Airsoft has its limitations as BBs are not going to provide long-distance accuracy like a real firearm. Thus, I recommend keeping airsoft training at distances inside 50 feet. In reality, this distance and closer is where most defensive engagements occur for law enforcement and the average citizen.

Nothing fancy or special to see here. A stack of cardboard or a blanket easily stops BBs from going to places where you’d prefer they not go.

Practice with airsoft can be done indoors with consideration for the cleanup involved. If I’m using a dedicated target, I set up a box and fill it with paper or cardboard to stop the pellets. A blanket can also suffice as a backdrop and will help collect pellets. This makeshift range in your home allows the shooter to practice magazine changes, draw, target transitions, etc with consideration to budget and convenience.

Airsoft is a safer alternative to simunitions and is less likely to cause injury to any person shot by it. Regardless, there is a danger to using airsoft for training, and eye protection is mandatory. The adage of “you’ll shoot your eye out kid” is in full effect.

Arguably, the greatest benefit of airsoft is its application in force-on-force training. Many reputable firearms instructors use airsoft because it is inexpensive but still offers the reinforcement of “that hurt, I don’t want that to happen again” when shot by a BB. I’ve engaged in this training and the drills were fun as well as educational. The options for this application really are endless. From the civilian end of things, airsoft allows you to practice in a wide variety of scenarios such as carjacking or home invasions. For law enforcement, active killer and ambush response are the tip of the iceberg for training opportunities.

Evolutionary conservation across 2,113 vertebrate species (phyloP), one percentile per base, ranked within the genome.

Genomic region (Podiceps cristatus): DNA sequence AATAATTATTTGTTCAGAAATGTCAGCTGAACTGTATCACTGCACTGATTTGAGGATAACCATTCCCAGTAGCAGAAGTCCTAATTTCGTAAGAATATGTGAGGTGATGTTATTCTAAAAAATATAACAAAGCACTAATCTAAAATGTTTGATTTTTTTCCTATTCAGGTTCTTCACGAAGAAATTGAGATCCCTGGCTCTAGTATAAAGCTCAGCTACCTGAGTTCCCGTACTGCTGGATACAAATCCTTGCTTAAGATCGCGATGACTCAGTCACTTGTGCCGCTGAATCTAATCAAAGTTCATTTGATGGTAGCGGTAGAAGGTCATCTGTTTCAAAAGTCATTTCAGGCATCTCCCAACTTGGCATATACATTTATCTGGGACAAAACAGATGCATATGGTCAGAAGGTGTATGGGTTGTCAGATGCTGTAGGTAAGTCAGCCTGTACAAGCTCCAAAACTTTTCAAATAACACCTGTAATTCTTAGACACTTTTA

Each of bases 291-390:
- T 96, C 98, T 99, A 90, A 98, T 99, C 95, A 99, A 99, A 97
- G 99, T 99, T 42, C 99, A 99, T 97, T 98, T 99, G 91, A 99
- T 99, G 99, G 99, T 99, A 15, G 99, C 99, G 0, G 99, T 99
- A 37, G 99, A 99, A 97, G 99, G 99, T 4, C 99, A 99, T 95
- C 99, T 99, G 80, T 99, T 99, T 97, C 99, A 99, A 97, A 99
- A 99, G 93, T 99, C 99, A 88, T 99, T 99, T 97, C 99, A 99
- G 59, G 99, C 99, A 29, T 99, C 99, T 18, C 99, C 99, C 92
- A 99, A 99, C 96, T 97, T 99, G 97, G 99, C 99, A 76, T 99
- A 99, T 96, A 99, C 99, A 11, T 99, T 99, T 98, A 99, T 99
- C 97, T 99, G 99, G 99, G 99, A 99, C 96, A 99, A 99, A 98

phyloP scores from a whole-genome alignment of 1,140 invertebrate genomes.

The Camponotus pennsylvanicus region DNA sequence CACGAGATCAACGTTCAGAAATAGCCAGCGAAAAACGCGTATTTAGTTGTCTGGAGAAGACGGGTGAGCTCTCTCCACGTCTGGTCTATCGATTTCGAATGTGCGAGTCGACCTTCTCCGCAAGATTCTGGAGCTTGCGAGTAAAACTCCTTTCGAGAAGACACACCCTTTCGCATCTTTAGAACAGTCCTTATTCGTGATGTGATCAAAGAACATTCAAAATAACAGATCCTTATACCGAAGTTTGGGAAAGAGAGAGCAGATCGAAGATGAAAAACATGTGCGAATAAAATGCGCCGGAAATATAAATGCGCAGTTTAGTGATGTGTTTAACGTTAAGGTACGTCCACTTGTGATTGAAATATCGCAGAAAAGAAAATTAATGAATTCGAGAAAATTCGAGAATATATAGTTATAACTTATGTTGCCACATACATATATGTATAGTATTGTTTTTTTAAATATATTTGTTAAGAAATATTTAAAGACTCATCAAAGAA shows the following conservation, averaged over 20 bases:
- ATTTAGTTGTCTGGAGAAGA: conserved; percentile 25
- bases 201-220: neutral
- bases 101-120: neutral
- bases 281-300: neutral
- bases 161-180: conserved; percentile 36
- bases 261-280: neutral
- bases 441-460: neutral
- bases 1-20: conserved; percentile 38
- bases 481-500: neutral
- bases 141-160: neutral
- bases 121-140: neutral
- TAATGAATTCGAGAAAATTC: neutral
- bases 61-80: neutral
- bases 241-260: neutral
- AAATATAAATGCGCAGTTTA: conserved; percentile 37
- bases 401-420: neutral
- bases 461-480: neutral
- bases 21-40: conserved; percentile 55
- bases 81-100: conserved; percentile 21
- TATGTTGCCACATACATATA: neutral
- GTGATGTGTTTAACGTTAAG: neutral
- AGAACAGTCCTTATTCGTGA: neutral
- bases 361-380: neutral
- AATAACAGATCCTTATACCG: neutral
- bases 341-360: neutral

If you purchase quality and reputable airsoft equipment, you will enjoy the benefits of these training tools for years. You may even find yourself running around in a tournament with friends as I have before. While incredibly fun, it was eye-opening to be engaged in an experience where someone was shooting back at you and you had to address an active, mobile, and human threat. Ultimately, modern-day airsoft guns open doors to training that most people don’t have the money or accessibility to commit to.

Tom Stilson began his firearms career in 2012 working a gun store counter. He progressed to conducting appraisals for fine and collectible firearms before working as the firearms compliance merchant for a major outdoor retailer. In 2015, he entered public service and began his law enforcement career. Tom has a range of experience working for big and small as well as urban and rural agencies. Among his qualifications, Tom is certified as a firearms instructor, field trainer, and in special weapons and tactics. If not on his backyard range, he spends his time with family or spreading his passion for firearms and law enforcement.